art (n.) early 13c., "skill as a result of learning or practice," from Old French art (10c.), from Latin artem (nominative ars) "work of art; practical skill; a business, craft," from PIE *ar-ti-(cf. Sanskrit rtih "manner, mode;" Greek arti "just," artios "complete, suitable," artizein "to prepare;" Latin artus "joint;" Armenian arnam "make;" German art "manner, mode"), from root *ar- "fit together, join" (see arm (n.1)).
In Middle English usually with a sense of "skill in scholarship and learning" (c.1300), especially in the seven sciences, or liberal arts. This sense remains in Bachelor of Arts, etc. Meaning "human workmanship" (as opposed to nature) is from late 14c. Sense of "cunning and trickery" first attested c.1600. Meaning "skill in creative arts" is first recorded 1610s; especially of painting, sculpture, etc., from 1660s. Broader sense of the word remains in artless.
In German "art" is called "Kunst" which is from the word root 'koennen' - (I) 'Can' , that is again skill.
The 3rd word I would like us to look at is 'technique' - the root of which goes to
techno- word-forming element, from Greek tekhno-, combining form of tekhne "art, skill, craft, method, system," probably from PIE root *tek- "shape, make" (cf. Sanskrit taksan"carpenter," Latin texere "to weave;" see texture).When doing crafting of any kind we exercise our muscles, our senses, our mind and our instinct, and we acquiring not just specific skills but also transferable skills. We further acquire character, calm, and we can experience deep satisfaction.
|Full focus and fun at a MSP parents and children session 2012|
Nothing brings the value and significance of 'craft' more home to us than working with your child, when you experiencing her or his full focus and determination of creating something, making it nice, and sharing it.
Craft-work comes in various guises:
there is 'crafts' as pottering and playing about with various materials, maybe creating something lasting, maybe not. It brings fun and business, often also company of like-minded people.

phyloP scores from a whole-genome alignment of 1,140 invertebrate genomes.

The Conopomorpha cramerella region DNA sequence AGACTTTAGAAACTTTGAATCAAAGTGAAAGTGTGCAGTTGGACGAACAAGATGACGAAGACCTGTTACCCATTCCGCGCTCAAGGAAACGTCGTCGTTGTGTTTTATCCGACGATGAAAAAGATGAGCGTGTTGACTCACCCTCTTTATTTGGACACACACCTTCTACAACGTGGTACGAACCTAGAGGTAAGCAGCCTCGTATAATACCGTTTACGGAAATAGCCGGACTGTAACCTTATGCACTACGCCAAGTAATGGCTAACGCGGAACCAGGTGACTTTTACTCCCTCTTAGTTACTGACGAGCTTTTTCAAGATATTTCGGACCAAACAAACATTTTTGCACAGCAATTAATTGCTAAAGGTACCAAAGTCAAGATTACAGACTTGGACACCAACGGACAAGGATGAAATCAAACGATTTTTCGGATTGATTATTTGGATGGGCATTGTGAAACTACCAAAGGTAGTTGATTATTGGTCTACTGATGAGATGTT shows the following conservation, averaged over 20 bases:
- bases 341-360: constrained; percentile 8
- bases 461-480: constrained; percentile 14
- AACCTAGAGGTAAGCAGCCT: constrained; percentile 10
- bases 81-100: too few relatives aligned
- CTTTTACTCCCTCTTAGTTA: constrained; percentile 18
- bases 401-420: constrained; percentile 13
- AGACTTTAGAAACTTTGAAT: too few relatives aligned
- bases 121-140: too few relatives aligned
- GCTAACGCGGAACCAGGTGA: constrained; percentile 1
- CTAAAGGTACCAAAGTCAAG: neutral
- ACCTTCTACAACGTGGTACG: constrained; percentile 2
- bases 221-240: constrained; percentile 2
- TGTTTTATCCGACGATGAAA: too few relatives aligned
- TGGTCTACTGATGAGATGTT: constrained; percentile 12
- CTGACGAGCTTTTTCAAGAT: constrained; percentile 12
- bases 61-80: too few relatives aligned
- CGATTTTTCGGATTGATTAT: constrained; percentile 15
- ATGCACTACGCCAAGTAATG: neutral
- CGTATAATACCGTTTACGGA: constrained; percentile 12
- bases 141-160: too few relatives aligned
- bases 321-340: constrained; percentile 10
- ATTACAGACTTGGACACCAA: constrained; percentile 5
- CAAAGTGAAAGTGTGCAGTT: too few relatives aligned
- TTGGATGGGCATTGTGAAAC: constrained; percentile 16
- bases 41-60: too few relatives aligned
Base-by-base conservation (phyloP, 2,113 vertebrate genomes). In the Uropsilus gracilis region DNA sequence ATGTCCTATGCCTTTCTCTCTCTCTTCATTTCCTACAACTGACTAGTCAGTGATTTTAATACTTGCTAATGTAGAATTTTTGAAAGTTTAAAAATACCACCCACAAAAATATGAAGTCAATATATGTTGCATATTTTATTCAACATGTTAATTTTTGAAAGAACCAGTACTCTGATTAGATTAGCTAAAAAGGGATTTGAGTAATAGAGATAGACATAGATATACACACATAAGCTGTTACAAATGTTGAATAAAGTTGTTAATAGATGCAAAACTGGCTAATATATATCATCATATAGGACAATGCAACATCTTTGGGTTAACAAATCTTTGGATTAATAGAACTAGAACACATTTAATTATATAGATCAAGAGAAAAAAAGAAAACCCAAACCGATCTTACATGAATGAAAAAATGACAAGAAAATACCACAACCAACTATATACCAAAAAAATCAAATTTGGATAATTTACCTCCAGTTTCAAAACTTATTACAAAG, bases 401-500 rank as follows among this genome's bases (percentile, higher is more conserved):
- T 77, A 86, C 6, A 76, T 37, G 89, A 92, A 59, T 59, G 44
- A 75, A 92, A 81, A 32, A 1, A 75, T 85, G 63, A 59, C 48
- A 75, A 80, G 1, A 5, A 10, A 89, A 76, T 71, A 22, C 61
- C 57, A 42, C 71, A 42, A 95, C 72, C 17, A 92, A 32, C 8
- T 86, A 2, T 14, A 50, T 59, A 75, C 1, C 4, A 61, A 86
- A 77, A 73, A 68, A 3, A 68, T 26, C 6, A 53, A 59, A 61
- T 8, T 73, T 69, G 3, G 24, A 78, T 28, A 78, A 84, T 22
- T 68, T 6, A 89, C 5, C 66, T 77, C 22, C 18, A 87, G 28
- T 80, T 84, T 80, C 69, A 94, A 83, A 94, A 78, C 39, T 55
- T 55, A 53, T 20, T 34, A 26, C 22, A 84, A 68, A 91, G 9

Then there is 'Crafts' with a capital C, commonly used when referring to Heritage Crafts: pottery, weaving, wood turning, etc, - in short it refers to both product and profession of all more or less highly skilled artisans following a long tradition of making something that is both useful and beautiful, and which lasts, or has very long lasting value. In many countries the integrity and quality of these artisans and their works is protected by Trust Bodies or Guilds.
And then there is the 'craft' - that special skill and special something implied in all arts and manufacturing, that is dexterity and excellence that comes through perseverance, diligence, intelligence, wit, creating connections, inventiveness, being spot on, and so on...
And of course, 'being crafty' has many meanings, and brings much business as in making profit or being thrifty!
Being Thrifty is certainly something that is being nurtured through 'craft-bombing'. The various Nationwide Craftbomb Squads certainly were, like we here in Penicuik, showered with generous donations of materials, some very precious, to be used for this quirky enterprise.
Therefor, being engaged in a craft bombing event is.......
(.... BLOG ENTRY here TO BE CONTIUNED)